Posts Tagged ‘crackers’

Tearing off the Masks

Wednesday, 28 October 2015

I've read that Anonymous has found the names of about a thousand members of the Ku Klux Klan, and is preparing to release them.

I'm hoping that none of the 10 other people in this nation with the same first and last name as I are members, because it could be Hell for the rest of us. I'm also hoping that Anonymous doesn't add names of people whom it dislikes, especially as I might be amongst them.

A few years ago, I challenged their attack on Stratfor. Stratfor was a journalistic enterprise, focussing on issues of global politics (including military action) and security, and publishing both free content and content that required a paid subscription. Some at Anonymous were sure that Stratfor were, effectively, a criminal undertaking because

  • Stratfor communicated off-the-record with policy wonks and with state officials (as did and do almost every other major journalistic enterprise and many of the minor journalistic enterprises); and
  • Stratfor expressed opinions with which Anonymous vehemently disagreed.

So Anonymous stole e.mail, e.mail addresses, and credit-card information from the Stratfor servers. If one had so much as subscribed to a free newsletter from Stratfor, then one's e.mail address was made public, and one was subjected to hoax e.mail from Anonymous. Many who had simply paid for something from Stratfor had their credit card information used to make contributions to charitable organizations (each of which then had to spend resources on returning the stolen money, at a net loss).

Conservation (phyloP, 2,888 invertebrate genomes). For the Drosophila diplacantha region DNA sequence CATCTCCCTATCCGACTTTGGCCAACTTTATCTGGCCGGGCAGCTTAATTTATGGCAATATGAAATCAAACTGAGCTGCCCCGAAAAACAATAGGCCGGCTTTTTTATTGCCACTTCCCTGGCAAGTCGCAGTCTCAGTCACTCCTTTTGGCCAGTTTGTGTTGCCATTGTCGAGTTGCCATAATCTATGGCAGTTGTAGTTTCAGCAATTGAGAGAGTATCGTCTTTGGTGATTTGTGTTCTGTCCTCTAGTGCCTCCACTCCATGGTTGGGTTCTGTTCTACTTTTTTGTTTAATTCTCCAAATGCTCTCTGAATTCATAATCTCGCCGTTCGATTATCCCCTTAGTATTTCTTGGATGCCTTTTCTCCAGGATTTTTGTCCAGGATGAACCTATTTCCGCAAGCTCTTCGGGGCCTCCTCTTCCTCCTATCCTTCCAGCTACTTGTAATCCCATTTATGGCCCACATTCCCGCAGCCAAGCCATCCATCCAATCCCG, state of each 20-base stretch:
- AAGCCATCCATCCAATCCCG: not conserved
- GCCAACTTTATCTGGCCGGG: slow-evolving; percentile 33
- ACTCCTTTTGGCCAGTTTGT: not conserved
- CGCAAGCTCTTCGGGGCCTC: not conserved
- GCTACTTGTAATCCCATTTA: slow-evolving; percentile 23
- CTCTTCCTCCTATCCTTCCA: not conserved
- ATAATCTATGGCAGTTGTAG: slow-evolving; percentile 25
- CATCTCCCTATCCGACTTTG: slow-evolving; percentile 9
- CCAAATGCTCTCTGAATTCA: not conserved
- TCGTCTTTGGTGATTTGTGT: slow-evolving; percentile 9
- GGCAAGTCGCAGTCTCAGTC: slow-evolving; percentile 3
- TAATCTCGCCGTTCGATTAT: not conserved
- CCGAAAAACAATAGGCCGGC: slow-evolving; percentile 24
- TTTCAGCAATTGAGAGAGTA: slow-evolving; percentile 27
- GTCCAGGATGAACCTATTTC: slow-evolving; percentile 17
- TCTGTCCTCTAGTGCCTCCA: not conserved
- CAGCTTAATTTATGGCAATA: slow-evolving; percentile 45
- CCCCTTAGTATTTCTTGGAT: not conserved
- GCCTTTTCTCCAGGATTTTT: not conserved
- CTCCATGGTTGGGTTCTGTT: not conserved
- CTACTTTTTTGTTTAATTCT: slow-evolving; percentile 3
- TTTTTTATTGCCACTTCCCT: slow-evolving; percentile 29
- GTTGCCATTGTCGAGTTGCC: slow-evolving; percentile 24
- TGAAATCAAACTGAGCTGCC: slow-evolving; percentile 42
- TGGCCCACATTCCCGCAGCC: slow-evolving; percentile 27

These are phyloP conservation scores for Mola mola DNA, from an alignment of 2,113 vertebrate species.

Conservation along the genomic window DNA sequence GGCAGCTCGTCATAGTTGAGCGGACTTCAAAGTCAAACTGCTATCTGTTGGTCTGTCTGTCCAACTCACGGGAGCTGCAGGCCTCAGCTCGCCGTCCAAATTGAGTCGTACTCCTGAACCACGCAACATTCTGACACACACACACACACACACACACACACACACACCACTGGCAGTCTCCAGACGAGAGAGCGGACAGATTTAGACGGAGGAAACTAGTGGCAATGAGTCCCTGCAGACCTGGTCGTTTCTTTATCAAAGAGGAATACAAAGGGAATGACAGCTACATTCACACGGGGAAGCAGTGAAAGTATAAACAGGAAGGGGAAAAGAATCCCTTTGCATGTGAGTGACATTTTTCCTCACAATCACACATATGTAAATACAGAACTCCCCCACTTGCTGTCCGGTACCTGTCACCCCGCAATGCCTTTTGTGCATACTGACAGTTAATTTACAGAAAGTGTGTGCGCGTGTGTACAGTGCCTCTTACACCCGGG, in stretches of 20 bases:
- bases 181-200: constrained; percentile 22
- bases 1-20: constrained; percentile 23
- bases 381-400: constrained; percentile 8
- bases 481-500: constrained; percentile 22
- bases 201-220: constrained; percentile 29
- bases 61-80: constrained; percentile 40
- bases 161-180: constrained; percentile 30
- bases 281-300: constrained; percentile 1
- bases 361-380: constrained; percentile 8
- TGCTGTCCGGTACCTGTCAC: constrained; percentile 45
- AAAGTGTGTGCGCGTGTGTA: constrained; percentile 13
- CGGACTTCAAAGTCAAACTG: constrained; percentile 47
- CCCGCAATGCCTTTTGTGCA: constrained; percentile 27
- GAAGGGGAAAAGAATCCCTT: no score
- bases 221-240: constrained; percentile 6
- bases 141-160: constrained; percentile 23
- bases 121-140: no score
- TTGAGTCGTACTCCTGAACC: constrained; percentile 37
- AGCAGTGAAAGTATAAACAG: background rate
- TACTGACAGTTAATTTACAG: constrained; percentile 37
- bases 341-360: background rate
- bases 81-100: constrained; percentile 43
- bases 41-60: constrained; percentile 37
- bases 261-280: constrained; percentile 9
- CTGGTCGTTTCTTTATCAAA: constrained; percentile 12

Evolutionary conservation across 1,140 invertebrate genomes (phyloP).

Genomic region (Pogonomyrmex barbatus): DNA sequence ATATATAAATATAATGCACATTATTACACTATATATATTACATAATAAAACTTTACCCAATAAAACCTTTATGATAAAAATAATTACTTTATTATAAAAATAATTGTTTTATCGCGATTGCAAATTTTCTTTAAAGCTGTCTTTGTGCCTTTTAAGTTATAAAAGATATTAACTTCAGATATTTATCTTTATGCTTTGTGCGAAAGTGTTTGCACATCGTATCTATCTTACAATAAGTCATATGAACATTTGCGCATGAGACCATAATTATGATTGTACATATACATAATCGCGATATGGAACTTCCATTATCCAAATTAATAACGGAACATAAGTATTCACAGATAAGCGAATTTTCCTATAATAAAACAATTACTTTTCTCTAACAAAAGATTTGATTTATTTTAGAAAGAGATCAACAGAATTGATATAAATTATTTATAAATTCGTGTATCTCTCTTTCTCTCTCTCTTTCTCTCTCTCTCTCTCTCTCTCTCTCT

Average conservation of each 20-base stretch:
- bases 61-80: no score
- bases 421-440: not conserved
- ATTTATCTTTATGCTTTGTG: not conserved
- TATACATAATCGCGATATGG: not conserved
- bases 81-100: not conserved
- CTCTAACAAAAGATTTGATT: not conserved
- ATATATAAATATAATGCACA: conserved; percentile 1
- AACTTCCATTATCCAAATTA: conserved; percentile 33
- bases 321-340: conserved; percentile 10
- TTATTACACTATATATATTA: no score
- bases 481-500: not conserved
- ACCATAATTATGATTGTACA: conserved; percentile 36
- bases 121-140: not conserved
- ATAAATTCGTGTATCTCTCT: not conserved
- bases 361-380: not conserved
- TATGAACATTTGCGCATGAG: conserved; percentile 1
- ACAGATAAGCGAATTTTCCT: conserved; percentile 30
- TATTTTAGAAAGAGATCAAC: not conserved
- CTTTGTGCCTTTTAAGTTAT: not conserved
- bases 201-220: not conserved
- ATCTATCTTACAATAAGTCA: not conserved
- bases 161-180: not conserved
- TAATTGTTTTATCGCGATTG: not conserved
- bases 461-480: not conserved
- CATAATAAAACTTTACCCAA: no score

The e.mail itself was given to WikiLeaks, which processed it with the help of other journalistic institutions. Some of these institutions shamelessly used the stolen information to their own advantage, though it didn't provide evidence of wrong-doing by Stratfor. Indeed, after almost four years, no evidence of criminal wrong-doing has ever been presented. Stratfor's greatest sin was gross incompetence in the field of security.

None of the major media outlets has drawn attention to the point that the supposed end that was to justify Anonymous's means was not met. They have been virtually silent about this attack on journalistic freedom. That's because, as I suggested in my entry of some years ago, these outlets are themselves afraid of being attacked by Anonymous.

Journalists are fond of seeing their profession as brave. Well, there truly are some brave journalists in this world, but they're in a minority, and the rest don't deserve to see themselves as heroes for keeping company with that minority.

No News Is Bad News

Thursday, 16 February 2012

On 24 December, the Stratfor computer site was learned to be hacked; e.mail, e.mail addresses, and credit-card information were stolen. Initially, Anonymous couldn't agree within itself whether its members were responsible, but the deniers fell silent.

The credit-card information was used to make charitable donations, which subsequently had to be returned (at a net loss) by the charities. Those whose e.mail addresses were stolen had them publicly dumped (and thus made available to spammers), and were subjected to hoax mailings by Anonymous.